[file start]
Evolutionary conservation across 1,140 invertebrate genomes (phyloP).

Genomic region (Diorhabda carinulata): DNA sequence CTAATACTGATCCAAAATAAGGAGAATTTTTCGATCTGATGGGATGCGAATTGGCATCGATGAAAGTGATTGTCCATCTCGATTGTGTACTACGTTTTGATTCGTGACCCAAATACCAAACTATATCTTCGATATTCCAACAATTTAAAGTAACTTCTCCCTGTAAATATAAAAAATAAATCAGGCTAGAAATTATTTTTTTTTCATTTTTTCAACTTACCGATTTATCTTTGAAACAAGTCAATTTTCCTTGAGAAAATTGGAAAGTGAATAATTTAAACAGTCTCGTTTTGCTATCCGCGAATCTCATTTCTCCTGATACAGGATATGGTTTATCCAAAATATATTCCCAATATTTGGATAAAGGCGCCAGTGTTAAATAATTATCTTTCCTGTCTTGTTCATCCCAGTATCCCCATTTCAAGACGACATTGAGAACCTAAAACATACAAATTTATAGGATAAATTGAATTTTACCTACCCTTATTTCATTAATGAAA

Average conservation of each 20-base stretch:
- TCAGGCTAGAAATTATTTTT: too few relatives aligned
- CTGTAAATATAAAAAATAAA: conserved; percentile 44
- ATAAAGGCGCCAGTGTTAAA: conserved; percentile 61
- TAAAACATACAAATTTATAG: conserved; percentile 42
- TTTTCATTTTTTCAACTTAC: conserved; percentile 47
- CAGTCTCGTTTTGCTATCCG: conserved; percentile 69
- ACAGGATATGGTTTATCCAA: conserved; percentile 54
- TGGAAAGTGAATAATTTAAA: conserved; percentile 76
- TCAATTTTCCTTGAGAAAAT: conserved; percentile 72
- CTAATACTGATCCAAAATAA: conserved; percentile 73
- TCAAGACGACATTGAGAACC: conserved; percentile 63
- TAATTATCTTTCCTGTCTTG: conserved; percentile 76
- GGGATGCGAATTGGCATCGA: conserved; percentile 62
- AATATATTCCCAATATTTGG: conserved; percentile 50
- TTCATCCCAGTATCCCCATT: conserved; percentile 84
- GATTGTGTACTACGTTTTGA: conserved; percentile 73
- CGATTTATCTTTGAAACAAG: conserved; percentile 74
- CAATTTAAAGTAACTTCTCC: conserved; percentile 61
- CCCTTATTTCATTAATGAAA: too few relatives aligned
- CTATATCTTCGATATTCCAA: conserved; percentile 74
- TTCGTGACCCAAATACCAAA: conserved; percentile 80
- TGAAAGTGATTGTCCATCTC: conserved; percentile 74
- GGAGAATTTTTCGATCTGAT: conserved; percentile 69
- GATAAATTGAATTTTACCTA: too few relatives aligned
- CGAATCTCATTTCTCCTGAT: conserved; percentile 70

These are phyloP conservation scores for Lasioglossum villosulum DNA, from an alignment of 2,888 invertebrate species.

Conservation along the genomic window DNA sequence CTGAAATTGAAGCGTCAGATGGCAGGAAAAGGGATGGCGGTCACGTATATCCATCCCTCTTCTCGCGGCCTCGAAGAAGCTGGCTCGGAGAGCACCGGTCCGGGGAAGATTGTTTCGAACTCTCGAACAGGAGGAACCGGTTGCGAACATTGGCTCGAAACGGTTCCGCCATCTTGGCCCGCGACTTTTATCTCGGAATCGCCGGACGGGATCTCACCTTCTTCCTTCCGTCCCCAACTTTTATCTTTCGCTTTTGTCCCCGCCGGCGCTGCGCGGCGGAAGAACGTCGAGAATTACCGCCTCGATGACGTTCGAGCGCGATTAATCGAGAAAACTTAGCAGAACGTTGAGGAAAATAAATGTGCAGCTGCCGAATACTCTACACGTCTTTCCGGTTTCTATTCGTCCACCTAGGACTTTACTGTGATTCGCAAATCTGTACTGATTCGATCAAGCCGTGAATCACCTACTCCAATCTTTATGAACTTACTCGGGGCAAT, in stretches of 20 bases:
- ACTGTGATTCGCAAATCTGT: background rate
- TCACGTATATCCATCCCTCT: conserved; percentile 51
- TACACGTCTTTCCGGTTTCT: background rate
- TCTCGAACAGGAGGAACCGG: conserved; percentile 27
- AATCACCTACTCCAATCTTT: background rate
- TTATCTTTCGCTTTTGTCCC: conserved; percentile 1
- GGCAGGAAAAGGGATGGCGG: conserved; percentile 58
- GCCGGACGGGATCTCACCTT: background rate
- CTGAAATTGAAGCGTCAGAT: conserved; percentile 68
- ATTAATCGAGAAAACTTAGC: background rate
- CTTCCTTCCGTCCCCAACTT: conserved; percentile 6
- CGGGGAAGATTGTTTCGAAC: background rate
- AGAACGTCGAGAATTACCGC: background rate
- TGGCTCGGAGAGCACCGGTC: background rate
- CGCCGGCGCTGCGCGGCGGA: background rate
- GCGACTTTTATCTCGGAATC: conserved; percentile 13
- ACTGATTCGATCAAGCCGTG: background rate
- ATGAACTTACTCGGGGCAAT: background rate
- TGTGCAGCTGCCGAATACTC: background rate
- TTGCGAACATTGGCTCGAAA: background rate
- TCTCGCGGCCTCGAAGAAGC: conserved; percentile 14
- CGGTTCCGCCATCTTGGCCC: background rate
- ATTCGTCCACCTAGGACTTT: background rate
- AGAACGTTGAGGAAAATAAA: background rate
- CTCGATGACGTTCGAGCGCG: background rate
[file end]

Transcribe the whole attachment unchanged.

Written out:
Evolutionary conservation across 1,140 invertebrate genomes (phyloP).

Genomic region (Diorhabda carinulata): DNA sequence CTAATACTGATCCAAAATAAGGAGAATTTTTCGATCTGATGGGATGCGAATTGGCATCGATGAAAGTGATTGTCCATCTCGATTGTGTACTACGTTTTGATTCGTGACCCAAATACCAAACTATATCTTCGATATTCCAACAATTTAAAGTAACTTCTCCCTGTAAATATAAAAAATAAATCAGGCTAGAAATTATTTTTTTTTCATTTTTTCAACTTACCGATTTATCTTTGAAACAAGTCAATTTTCCTTGAGAAAATTGGAAAGTGAATAATTTAAACAGTCTCGTTTTGCTATCCGCGAATCTCATTTCTCCTGATACAGGATATGGTTTATCCAAAATATATTCCCAATATTTGGATAAAGGCGCCAGTGTTAAATAATTATCTTTCCTGTCTTGTTCATCCCAGTATCCCCATTTCAAGACGACATTGAGAACCTAAAACATACAAATTTATAGGATAAATTGAATTTTACCTACCCTTATTTCATTAATGAAA

Average conservation of each 20-base stretch:
- TCAGGCTAGAAATTATTTTT: too few relatives aligned
- CTGTAAATATAAAAAATAAA: conserved; percentile 44
- ATAAAGGCGCCAGTGTTAAA: conserved; percentile 61
- TAAAACATACAAATTTATAG: conserved; percentile 42
- TTTTCATTTTTTCAACTTAC: conserved; percentile 47
- CAGTCTCGTTTTGCTATCCG: conserved; percentile 69
- ACAGGATATGGTTTATCCAA: conserved; percentile 54
- TGGAAAGTGAATAATTTAAA: conserved; percentile 76
- TCAATTTTCCTTGAGAAAAT: conserved; percentile 72
- CTAATACTGATCCAAAATAA: conserved; percentile 73
- TCAAGACGACATTGAGAACC: conserved; percentile 63
- TAATTATCTTTCCTGTCTTG: conserved; percentile 76
- GGGATGCGAATTGGCATCGA: conserved; percentile 62
- AATATATTCCCAATATTTGG: conserved; percentile 50
- TTCATCCCAGTATCCCCATT: conserved; percentile 84
- GATTGTGTACTACGTTTTGA: conserved; percentile 73
- CGATTTATCTTTGAAACAAG: conserved; percentile 74
- CAATTTAAAGTAACTTCTCC: conserved; percentile 61
- CCCTTATTTCATTAATGAAA: too few relatives aligned
- CTATATCTTCGATATTCCAA: conserved; percentile 74
- TTCGTGACCCAAATACCAAA: conserved; percentile 80
- TGAAAGTGATTGTCCATCTC: conserved; percentile 74
- GGAGAATTTTTCGATCTGAT: conserved; percentile 69
- GATAAATTGAATTTTACCTA: too few relatives aligned
- CGAATCTCATTTCTCCTGAT: conserved; percentile 70

These are phyloP conservation scores for Lasioglossum villosulum DNA, from an alignment of 2,888 invertebrate species.

Conservation along the genomic window DNA sequence CTGAAATTGAAGCGTCAGATGGCAGGAAAAGGGATGGCGGTCACGTATATCCATCCCTCTTCTCGCGGCCTCGAAGAAGCTGGCTCGGAGAGCACCGGTCCGGGGAAGATTGTTTCGAACTCTCGAACAGGAGGAACCGGTTGCGAACATTGGCTCGAAACGGTTCCGCCATCTTGGCCCGCGACTTTTATCTCGGAATCGCCGGACGGGATCTCACCTTCTTCCTTCCGTCCCCAACTTTTATCTTTCGCTTTTGTCCCCGCCGGCGCTGCGCGGCGGAAGAACGTCGAGAATTACCGCCTCGATGACGTTCGAGCGCGATTAATCGAGAAAACTTAGCAGAACGTTGAGGAAAATAAATGTGCAGCTGCCGAATACTCTACACGTCTTTCCGGTTTCTATTCGTCCACCTAGGACTTTACTGTGATTCGCAAATCTGTACTGATTCGATCAAGCCGTGAATCACCTACTCCAATCTTTATGAACTTACTCGGGGCAAT, in stretches of 20 bases:
- ACTGTGATTCGCAAATCTGT: background rate
- TCACGTATATCCATCCCTCT: conserved; percentile 51
- TACACGTCTTTCCGGTTTCT: background rate
- TCTCGAACAGGAGGAACCGG: conserved; percentile 27
- AATCACCTACTCCAATCTTT: background rate
- TTATCTTTCGCTTTTGTCCC: conserved; percentile 1
- GGCAGGAAAAGGGATGGCGG: conserved; percentile 58
- GCCGGACGGGATCTCACCTT: background rate
- CTGAAATTGAAGCGTCAGAT: conserved; percentile 68
- ATTAATCGAGAAAACTTAGC: background rate
- CTTCCTTCCGTCCCCAACTT: conserved; percentile 6
- CGGGGAAGATTGTTTCGAAC: background rate
- AGAACGTCGAGAATTACCGC: background rate
- TGGCTCGGAGAGCACCGGTC: background rate
- CGCCGGCGCTGCGCGGCGGA: background rate
- GCGACTTTTATCTCGGAATC: conserved; percentile 13
- ACTGATTCGATCAAGCCGTG: background rate
- ATGAACTTACTCGGGGCAAT: background rate
- TGTGCAGCTGCCGAATACTC: background rate
- TTGCGAACATTGGCTCGAAA: background rate
- TCTCGCGGCCTCGAAGAAGC: conserved; percentile 14
- CGGTTCCGCCATCTTGGCCC: background rate
- ATTCGTCCACCTAGGACTTT: background rate
- AGAACGTTGAGGAAAATAAA: background rate
- CTCGATGACGTTCGAGCGCG: background rate